- The Washington Times - Monday, February 19, 2001

SACRAMENTO, Calif. Bina Vasantharam sets the mood for her world history class at Mira Loma High School by popping a Gustav Mahler compact disc into a boom box.

Students are encouraged to share classical selections with each other to build an appreciation of the music. So as a symphony fills the air, Bina and her classmates take their seats. No one is absent, and no one is tardy.

Their desks form a semicircle, and their teacher sits among them so their attention is directed not only toward him but also toward the discussion he will moderate on fascism and Mussolini's rise to power.

It's a typical day in the Sacramento area's only International Baccalaureate program for high school students.

While many California classrooms focus on preparing for the state's standardized achievement test, this group happily works toward a much tougher and elite series of exams taken by top students around the world.

"I love it here," Bina, a 17-year-old senior, said of her International Baccalaureate classes. "I think it really prepares us for college with the amount of work, kind of work, discussions and the work ethic. People are open to hearing new ideas."

Mira Loma, in the San Juan Unified School District, has offered International Baccalaureate since 1989. IB, with headquarters in Switzerland, puts students through some of the most rigorous college-preparatory courses in the world. In fact, some IB graduates start college with enough credits to skip freshman year.

International Baccalaureate began 35 years ago for the children of diplomats a universal curriculum for mobile students. To earn an IB diploma today, students must pass a series of tests, write a 4,000-word research essay, complete the Theory of Knowledge course and spend time in community service and leadership activities.

Smokey Murphy, Mira Loma's IB coordinator and history teacher, said he works with about 500 "really bright, motivated kids who love being challenged and want to succeed."

They're students like 15-year-old Lucy Plumb-Reyes, who attended Brookfield School, a Land Park private school, and then decided her next move should be to Mira Loma.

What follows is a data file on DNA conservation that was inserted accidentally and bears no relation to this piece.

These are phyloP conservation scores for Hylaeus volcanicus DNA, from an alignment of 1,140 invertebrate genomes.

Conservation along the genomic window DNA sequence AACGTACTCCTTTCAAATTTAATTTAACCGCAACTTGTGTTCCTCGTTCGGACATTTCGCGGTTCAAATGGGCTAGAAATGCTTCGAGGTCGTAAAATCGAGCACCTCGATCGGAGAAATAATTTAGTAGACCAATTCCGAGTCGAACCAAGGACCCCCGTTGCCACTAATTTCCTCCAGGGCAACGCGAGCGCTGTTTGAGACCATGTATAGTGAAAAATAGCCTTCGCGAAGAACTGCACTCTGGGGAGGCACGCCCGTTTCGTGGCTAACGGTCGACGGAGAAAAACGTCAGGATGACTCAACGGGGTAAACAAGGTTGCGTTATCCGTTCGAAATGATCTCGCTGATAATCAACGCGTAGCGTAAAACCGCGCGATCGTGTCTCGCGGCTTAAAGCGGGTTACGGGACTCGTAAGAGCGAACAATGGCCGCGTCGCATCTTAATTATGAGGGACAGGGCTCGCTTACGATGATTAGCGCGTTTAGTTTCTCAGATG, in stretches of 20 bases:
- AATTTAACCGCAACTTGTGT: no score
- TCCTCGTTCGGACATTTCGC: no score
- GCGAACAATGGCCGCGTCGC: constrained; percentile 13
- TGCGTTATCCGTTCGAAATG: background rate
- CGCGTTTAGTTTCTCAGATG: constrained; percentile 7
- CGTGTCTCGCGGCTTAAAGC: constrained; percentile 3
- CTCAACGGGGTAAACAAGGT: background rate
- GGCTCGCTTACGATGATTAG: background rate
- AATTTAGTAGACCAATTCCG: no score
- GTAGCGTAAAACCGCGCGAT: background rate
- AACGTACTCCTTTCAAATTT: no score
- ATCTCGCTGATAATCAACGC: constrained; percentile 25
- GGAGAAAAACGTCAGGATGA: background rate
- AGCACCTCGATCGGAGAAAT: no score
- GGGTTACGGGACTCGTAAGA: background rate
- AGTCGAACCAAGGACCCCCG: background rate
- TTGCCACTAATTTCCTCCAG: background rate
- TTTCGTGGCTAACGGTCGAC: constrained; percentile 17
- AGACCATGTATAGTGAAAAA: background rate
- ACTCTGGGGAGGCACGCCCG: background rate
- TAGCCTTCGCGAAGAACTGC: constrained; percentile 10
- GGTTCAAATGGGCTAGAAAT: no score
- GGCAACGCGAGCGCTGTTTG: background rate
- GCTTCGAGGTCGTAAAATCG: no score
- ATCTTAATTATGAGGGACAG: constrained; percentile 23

"I wanted the academic challenge," Lucy said. "This is the only place where I could get it."

Mira Loma accepts IB students who live outside its attendance area as well as outside the San Juan district.

Students are admitted into Mira Loma's IB program based on their grades and standardized test scores. They can enroll in the full program or take select classes.

The worldwide IB diploma program is for juniors and seniors, but freshmen and sophomores can take classes under an extended IB curriculum designed for students in grades six through 10.

Freshmen and sophomores take college-prep classes in English, math, foreign languages, science, history and arts electives. Juniors and seniors typically take two years of advanced English, math, languages, science, American and global history, and the Theory of Knowledge class.

Course loads can be so full that students often take general-education requirements such as health during the summer, Mr. Murphy said.

The payoff is that about 95 percent of his students who elect to take the IB tests pass them, he said, and nearly all students who undertook the full program received IB diplomas last year.

Robin Mamlett, Stanford University's dean of admissions and financial aid, said IB graduates tend to exemplify the qualities her school seeks.

"We look for students who are intellectually eager; students who not only do well academically, but love course work," said Miss Mamlett.

For example, in Mira Loma's Theory of Knowledge class, students face the philosophical challenge of questioning the basis of knowledge and what it means to know something.

For a recent assignment, teacher Dave Mathews engaged students in a discussion on psychology after they had completed a personality test. The quiz placed students into personality categories based on their answers to questions such as whether they were more comfortable making judgments based on logic or values.

Senior Jennie Gibson wasn't surprised the quiz referred to her strong leadership skills and took part in a lively discussion on the scientific findings of the quiz.

"We're not fed things," Jennie said after class. "This class gives me a chance to question what I've learned."

• Distributed by Scripps Howard

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